Everyone who opens his or her own business has a plan, however informal. The camera store clerk who decides to open a photographic studio may not have a formal, written plan outlining the steps to be taken. Hopefully, however, at some level she has organized the relevant information, performed her own analysis of the market, and decided that she can make a living by starting out on her own. Perhaps she has been moonlighting by photographing weddings and other special occasions, and the demand for her professional services seems sufficient to support her without the camera store job.
What steps did she take to reach that decision? Hopefully, at a minimum, she sat down and tried to compile a list of what it would mean to leave a salaried position and take on a free-lance career. At the top of the list would be a comparison of the net income from free-lancing to the net salary. That would involve estimating the number of jobs she could reasonably expect, the cost to provide the required services, and the prices she could charge. The irregular timing of payments versus a steady income might present personal cash flow problems. The availability and cost of benefits would also rank high. So would all the intangible factors that differentiate self-employment from employee status.
However, even if our hypothetical camera store clerk had a well-thought out plan entirely in her head, at some point she will need to communicate it to others, such as suppliers, professional advisors, and perhaps a banker from whom she wants to obtain a line of credit. Having a written plan is an essential communication tool, since it's not practical to explain your operations in person each time someone needs to know who you are. Moreover, the odds are that our budding entrepreneur has not thought out every significant aspect of her future business. Going through the process of creating a written plan can help her to be sure she hasn't missed any significant factors that can cause her fledgling business to do a quick nose-dive.
If you're just starting out in business, a written business plan can help you organize all the pieces that will have to come together to make your business a success. A business hoping to expand its operations in some way can achieve the same benefits. A well-established business trying to grow out of a business-as-usual rut can use a plan as a modeling tool to examine various options before committing to one.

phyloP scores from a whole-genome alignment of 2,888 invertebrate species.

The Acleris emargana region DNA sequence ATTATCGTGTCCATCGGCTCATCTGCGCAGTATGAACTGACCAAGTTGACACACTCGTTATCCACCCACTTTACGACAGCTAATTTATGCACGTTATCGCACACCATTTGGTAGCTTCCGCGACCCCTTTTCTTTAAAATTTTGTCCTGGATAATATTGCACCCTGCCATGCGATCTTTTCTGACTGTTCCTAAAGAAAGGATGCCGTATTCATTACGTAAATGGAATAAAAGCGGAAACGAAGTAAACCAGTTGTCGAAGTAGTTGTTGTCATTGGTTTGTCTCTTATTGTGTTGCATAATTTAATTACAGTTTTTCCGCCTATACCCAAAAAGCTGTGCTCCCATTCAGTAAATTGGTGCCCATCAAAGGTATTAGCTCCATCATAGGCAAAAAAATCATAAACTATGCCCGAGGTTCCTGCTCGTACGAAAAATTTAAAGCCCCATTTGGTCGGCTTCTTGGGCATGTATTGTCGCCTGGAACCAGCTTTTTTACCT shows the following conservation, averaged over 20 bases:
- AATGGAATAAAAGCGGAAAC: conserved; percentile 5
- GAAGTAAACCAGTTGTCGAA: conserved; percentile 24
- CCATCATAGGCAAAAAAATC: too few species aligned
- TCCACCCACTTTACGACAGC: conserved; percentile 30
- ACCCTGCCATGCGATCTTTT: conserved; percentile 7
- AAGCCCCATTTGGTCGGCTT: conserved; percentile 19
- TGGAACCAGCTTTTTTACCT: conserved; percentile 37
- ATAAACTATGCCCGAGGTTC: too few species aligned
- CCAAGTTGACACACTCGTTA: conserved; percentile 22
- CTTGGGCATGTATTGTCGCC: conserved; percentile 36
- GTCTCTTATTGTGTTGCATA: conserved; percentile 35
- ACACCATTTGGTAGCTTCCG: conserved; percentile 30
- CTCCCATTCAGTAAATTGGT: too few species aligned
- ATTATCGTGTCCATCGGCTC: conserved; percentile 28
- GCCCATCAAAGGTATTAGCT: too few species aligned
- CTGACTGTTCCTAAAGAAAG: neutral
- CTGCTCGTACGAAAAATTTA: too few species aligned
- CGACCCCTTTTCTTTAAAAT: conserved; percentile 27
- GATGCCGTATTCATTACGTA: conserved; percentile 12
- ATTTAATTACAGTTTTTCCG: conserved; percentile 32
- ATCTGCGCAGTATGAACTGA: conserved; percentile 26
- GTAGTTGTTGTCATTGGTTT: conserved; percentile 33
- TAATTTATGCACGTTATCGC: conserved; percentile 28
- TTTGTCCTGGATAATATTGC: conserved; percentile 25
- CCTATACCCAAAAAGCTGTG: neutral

Many small business owners feel that they can keep track of everything without the need to write it down. A written plan, after all, is really just the embodiment of the internal planning that every business owner does anyway. However, the structure a written plan provides makes it more likely that you will consider all relevant factors and that nothing important slips through the cracks.
What justifies the additional time and energy you'll spend creating a written plan that presents a blueprint of your business idea? An increased chance for success. More specifically, a plan can be:
- a reality check when you first examine the feasibility of your business idea, which forces you to consider all relevant factors
- your business's resume, which will be vital in dealing with lenders and outside investors, and an important tool in negotiating with vendors and attracting employees
- a timetable for operations, helping you to coordinate all the diverse activities that go into running your own business
- a modeling tool that helps you evaluate the variable factors that affect your business, so you can better prepare to deal with situations that may arise as conditions change
- a vehicle for tracking the progress of your business
- a blueprint against which you can adjust operations in order to achieve your goals
- a starting point for future planning